Train/Test Split involves splitting the dataset into training and testing sets respectively, which are mutually exclusive. After which, you train with the training set and test with the testing set. This will provide a more accurate evaluation on out-of-sample accuracy because the testing dataset is not part of the dataset that have been used to train the data. It is more realistic for real world problems.

This means that we know the outcome of each data point in this dataset, making it great to test with! And since this data has not been used to train the model, the model has no knowledge of the outcome of these data points. So, in essence, it is truly an out-of-sample testing.

Lets split our dataset into train and test sets, 80% of the entire data for training, and the 20% for testing. We create a mask to select random rows using np.random.rand() function:

In :
msk = np.random.rand(len(df)) < 0.8
train = cdf[msk]
test = cdf[~msk]


## Simple Regression Model

Linear Regression fits a linear model with coefficients $\theta = (\theta_1, ..., \theta_n)$ to minimize the 'residual sum of squares' between the independent x in the dataset, and the dependent y by the linear approximation.

#### Train data distribution¶

In :
plt.scatter(train.ENGINESIZE, train.CO2EMISSIONS,  color='blue')
plt.xlabel("Engine size")
plt.ylabel("Emission")
plt.show() #### Modeling¶

Using sklearn package to model data.

In :
from sklearn import linear_model
regr = linear_model.LinearRegression()
train_x = np.asanyarray(train[['ENGINESIZE']])
train_y = np.asanyarray(train[['CO2EMISSIONS']])
regr.fit (train_x, train_y)
# The coefficients
print ('Coefficients: ', regr.coef_)
print ('Intercept: ',regr.intercept_)

Coefficients:  [[39.18749203]]
Intercept:  [125.2222036]


As mentioned before, Coefficient and Intercept in the simple linear regression, are the parameters of the fit line. Given that it is a simple linear regression, with only 2 parameters, and knowing that the parameters are the intercept and slope of the line, sklearn can estimate them directly from our data. Notice that all of the data must be available to traverse and calculate the parameters.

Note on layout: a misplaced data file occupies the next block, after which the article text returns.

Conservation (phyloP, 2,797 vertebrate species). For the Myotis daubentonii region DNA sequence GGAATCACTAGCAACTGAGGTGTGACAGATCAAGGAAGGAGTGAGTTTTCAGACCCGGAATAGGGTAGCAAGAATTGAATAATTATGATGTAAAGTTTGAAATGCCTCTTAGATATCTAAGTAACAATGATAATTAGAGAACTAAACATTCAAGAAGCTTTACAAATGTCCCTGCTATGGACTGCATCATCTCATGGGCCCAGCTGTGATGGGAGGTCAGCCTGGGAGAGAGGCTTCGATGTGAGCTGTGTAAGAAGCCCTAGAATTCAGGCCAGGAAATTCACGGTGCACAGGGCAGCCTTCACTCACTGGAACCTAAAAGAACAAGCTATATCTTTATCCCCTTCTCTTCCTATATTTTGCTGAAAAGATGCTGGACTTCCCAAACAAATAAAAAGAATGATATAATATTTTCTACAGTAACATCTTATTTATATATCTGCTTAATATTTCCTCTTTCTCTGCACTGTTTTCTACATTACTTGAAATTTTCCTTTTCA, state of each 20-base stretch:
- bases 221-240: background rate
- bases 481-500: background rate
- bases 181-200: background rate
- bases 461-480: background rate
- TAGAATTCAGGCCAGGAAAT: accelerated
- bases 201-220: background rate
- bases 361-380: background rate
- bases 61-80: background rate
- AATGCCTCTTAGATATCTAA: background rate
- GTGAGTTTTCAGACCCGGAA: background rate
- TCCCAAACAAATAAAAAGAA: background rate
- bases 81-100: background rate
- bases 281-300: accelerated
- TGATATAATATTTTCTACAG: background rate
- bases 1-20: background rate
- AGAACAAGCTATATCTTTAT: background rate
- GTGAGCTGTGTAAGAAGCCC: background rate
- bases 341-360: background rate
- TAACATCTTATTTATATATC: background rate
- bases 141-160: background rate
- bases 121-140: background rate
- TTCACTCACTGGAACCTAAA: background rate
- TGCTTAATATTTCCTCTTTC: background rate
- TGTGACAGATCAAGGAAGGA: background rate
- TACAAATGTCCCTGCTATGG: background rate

#### Plot outputs¶

we can plot the fit line over the data:

In :
plt.scatter(train.ENGINESIZE, train.CO2EMISSIONS,  color='blue')
plt.plot(train_x, regr.coef_*train_x + regr.intercept_, '-r')
plt.xlabel("Engine size")
plt.ylabel("Emission")

Out:
Text(0, 0.5, 'Emission') #### Evaluation¶

we compare the actual values and predicted values to calculate the accuracy of a regression model. Evaluation metrics provide a key role in the development of a model, as it provides insight to areas that require improvement.

There are different model evaluation metrics, lets use MSE here to calculate the accuracy of our model based on the test set:

• Mean absolute error: It is the mean of the absolute value of the errors. This is the easiest of the metrics to understand since it’s just average error.
• Mean Squared Error (MSE): Mean Squared Error (MSE) is the mean of the squared error. It’s more popular than Mean absolute error because the focus is geared more towards large errors. This is due to the squared term exponentially increasing larger errors in comparison to smaller ones.
• Root Mean Squared Error (RMSE): This is the square root of the Mean Square Error.
• R-squared is not error, but is a popular metric for accuracy of your model. It represents how close the data are to the fitted regression line. The higher the R-squared, the better the model fits your data. Best possible score is 1.0 and it can be negative (because the model can be arbitrarily worse).
In :
from sklearn.metrics import r2_score

test_x = np.asanyarray(test[['ENGINESIZE']])
test_y = np.asanyarray(test[['CO2EMISSIONS']])
test_y_hat = regr.predict(test_x)

print("Mean absolute error: %.2f" % np.mean(np.absolute(test_y_hat - test_y)))
print("Residual sum of squares (MSE): %.2f" % np.mean((test_y_hat - test_y) ** 2))
print("R2-score: %.2f" % r2_score(test_y_hat , test_y) )

Mean absolute error: 23.01
Residual sum of squares (MSE): 899.65
R2-score: 0.75